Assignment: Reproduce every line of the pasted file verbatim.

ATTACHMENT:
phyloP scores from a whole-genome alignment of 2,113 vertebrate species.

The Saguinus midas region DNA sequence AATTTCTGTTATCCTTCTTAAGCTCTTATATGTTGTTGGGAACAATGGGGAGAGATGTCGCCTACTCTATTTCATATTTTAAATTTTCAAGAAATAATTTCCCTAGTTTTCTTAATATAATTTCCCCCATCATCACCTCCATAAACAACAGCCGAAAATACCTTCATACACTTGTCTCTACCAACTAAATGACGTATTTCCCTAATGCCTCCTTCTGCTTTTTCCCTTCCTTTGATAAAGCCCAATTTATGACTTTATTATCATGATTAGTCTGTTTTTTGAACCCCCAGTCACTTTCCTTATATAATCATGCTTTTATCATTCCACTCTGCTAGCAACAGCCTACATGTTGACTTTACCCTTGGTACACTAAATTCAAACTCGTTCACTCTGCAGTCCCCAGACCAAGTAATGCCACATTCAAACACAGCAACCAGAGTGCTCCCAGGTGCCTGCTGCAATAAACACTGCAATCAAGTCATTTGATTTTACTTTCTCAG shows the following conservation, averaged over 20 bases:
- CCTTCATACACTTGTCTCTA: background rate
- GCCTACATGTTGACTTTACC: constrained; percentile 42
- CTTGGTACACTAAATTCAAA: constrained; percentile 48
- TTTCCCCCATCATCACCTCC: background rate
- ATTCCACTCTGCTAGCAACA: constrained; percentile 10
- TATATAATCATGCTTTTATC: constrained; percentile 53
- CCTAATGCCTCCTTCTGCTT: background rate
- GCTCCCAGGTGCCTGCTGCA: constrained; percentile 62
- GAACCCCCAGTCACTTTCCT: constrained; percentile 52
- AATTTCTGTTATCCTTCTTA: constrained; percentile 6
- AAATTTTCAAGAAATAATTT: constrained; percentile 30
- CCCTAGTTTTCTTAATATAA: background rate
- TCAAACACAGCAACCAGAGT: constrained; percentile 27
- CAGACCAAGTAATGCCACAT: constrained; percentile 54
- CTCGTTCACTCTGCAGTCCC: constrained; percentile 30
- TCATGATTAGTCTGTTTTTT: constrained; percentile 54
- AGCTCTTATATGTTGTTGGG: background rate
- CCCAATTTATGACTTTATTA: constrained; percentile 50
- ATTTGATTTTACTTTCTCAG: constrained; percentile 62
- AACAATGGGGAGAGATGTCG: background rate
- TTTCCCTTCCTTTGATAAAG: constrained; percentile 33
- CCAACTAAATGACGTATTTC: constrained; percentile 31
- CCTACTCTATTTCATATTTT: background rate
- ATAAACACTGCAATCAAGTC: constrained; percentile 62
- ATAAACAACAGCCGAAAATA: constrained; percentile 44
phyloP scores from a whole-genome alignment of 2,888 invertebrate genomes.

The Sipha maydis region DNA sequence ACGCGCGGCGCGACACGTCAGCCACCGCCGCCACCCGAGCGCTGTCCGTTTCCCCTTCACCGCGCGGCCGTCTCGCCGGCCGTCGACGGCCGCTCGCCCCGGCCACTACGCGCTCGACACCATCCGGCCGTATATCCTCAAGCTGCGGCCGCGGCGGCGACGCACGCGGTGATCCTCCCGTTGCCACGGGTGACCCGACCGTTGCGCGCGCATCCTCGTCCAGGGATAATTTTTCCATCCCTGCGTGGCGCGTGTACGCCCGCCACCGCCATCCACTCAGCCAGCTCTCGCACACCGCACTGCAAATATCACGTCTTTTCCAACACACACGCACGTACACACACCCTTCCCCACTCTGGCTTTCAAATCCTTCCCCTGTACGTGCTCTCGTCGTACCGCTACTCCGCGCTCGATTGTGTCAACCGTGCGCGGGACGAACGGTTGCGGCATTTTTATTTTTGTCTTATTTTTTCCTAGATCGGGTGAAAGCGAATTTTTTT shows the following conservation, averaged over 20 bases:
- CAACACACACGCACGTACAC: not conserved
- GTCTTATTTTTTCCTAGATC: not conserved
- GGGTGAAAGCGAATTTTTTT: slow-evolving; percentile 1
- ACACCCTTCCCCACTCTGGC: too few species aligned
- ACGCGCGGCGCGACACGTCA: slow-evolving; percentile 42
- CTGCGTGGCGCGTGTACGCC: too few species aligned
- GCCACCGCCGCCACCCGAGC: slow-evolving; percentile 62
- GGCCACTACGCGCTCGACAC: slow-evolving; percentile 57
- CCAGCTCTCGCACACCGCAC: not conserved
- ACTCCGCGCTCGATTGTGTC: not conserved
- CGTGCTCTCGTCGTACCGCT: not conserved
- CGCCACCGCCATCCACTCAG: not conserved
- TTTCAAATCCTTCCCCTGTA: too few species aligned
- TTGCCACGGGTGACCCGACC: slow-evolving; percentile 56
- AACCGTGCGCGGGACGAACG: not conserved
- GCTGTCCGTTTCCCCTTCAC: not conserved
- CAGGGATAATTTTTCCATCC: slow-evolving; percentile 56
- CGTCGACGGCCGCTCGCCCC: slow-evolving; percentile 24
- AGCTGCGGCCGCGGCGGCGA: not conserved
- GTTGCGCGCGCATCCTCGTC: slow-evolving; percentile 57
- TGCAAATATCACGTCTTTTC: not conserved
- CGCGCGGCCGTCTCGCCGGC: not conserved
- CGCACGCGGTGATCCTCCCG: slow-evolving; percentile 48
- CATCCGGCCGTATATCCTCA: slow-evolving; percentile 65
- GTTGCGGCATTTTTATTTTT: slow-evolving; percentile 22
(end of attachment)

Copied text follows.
phyloP scores from a whole-genome alignment of 2,113 vertebrate species.

The Saguinus midas region DNA sequence AATTTCTGTTATCCTTCTTAAGCTCTTATATGTTGTTGGGAACAATGGGGAGAGATGTCGCCTACTCTATTTCATATTTTAAATTTTCAAGAAATAATTTCCCTAGTTTTCTTAATATAATTTCCCCCATCATCACCTCCATAAACAACAGCCGAAAATACCTTCATACACTTGTCTCTACCAACTAAATGACGTATTTCCCTAATGCCTCCTTCTGCTTTTTCCCTTCCTTTGATAAAGCCCAATTTATGACTTTATTATCATGATTAGTCTGTTTTTTGAACCCCCAGTCACTTTCCTTATATAATCATGCTTTTATCATTCCACTCTGCTAGCAACAGCCTACATGTTGACTTTACCCTTGGTACACTAAATTCAAACTCGTTCACTCTGCAGTCCCCAGACCAAGTAATGCCACATTCAAACACAGCAACCAGAGTGCTCCCAGGTGCCTGCTGCAATAAACACTGCAATCAAGTCATTTGATTTTACTTTCTCAG shows the following conservation, averaged over 20 bases:
- CCTTCATACACTTGTCTCTA: background rate
- GCCTACATGTTGACTTTACC: constrained; percentile 42
- CTTGGTACACTAAATTCAAA: constrained; percentile 48
- TTTCCCCCATCATCACCTCC: background rate
- ATTCCACTCTGCTAGCAACA: constrained; percentile 10
- TATATAATCATGCTTTTATC: constrained; percentile 53
- CCTAATGCCTCCTTCTGCTT: background rate
- GCTCCCAGGTGCCTGCTGCA: constrained; percentile 62
- GAACCCCCAGTCACTTTCCT: constrained; percentile 52
- AATTTCTGTTATCCTTCTTA: constrained; percentile 6
- AAATTTTCAAGAAATAATTT: constrained; percentile 30
- CCCTAGTTTTCTTAATATAA: background rate
- TCAAACACAGCAACCAGAGT: constrained; percentile 27
- CAGACCAAGTAATGCCACAT: constrained; percentile 54
- CTCGTTCACTCTGCAGTCCC: constrained; percentile 30
- TCATGATTAGTCTGTTTTTT: constrained; percentile 54
- AGCTCTTATATGTTGTTGGG: background rate
- CCCAATTTATGACTTTATTA: constrained; percentile 50
- ATTTGATTTTACTTTCTCAG: constrained; percentile 62
- AACAATGGGGAGAGATGTCG: background rate
- TTTCCCTTCCTTTGATAAAG: constrained; percentile 33
- CCAACTAAATGACGTATTTC: constrained; percentile 31
- CCTACTCTATTTCATATTTT: background rate
- ATAAACACTGCAATCAAGTC: constrained; percentile 62
- ATAAACAACAGCCGAAAATA: constrained; percentile 44
phyloP scores from a whole-genome alignment of 2,888 invertebrate genomes.

The Sipha maydis region DNA sequence ACGCGCGGCGCGACACGTCAGCCACCGCCGCCACCCGAGCGCTGTCCGTTTCCCCTTCACCGCGCGGCCGTCTCGCCGGCCGTCGACGGCCGCTCGCCCCGGCCACTACGCGCTCGACACCATCCGGCCGTATATCCTCAAGCTGCGGCCGCGGCGGCGACGCACGCGGTGATCCTCCCGTTGCCACGGGTGACCCGACCGTTGCGCGCGCATCCTCGTCCAGGGATAATTTTTCCATCCCTGCGTGGCGCGTGTACGCCCGCCACCGCCATCCACTCAGCCAGCTCTCGCACACCGCACTGCAAATATCACGTCTTTTCCAACACACACGCACGTACACACACCCTTCCCCACTCTGGCTTTCAAATCCTTCCCCTGTACGTGCTCTCGTCGTACCGCTACTCCGCGCTCGATTGTGTCAACCGTGCGCGGGACGAACGGTTGCGGCATTTTTATTTTTGTCTTATTTTTTCCTAGATCGGGTGAAAGCGAATTTTTTT shows the following conservation, averaged over 20 bases:
- CAACACACACGCACGTACAC: not conserved
- GTCTTATTTTTTCCTAGATC: not conserved
- GGGTGAAAGCGAATTTTTTT: slow-evolving; percentile 1
- ACACCCTTCCCCACTCTGGC: too few species aligned
- ACGCGCGGCGCGACACGTCA: slow-evolving; percentile 42
- CTGCGTGGCGCGTGTACGCC: too few species aligned
- GCCACCGCCGCCACCCGAGC: slow-evolving; percentile 62
- GGCCACTACGCGCTCGACAC: slow-evolving; percentile 57
- CCAGCTCTCGCACACCGCAC: not conserved
- ACTCCGCGCTCGATTGTGTC: not conserved
- CGTGCTCTCGTCGTACCGCT: not conserved
- CGCCACCGCCATCCACTCAG: not conserved
- TTTCAAATCCTTCCCCTGTA: too few species aligned
- TTGCCACGGGTGACCCGACC: slow-evolving; percentile 56
- AACCGTGCGCGGGACGAACG: not conserved
- GCTGTCCGTTTCCCCTTCAC: not conserved
- CAGGGATAATTTTTCCATCC: slow-evolving; percentile 56
- CGTCGACGGCCGCTCGCCCC: slow-evolving; percentile 24
- AGCTGCGGCCGCGGCGGCGA: not conserved
- GTTGCGCGCGCATCCTCGTC: slow-evolving; percentile 57
- TGCAAATATCACGTCTTTTC: not conserved
- CGCGCGGCCGTCTCGCCGGC: not conserved
- CGCACGCGGTGATCCTCCCG: slow-evolving; percentile 48
- CATCCGGCCGTATATCCTCA: slow-evolving; percentile 65
- GTTGCGGCATTTTTATTTTT: slow-evolving; percentile 22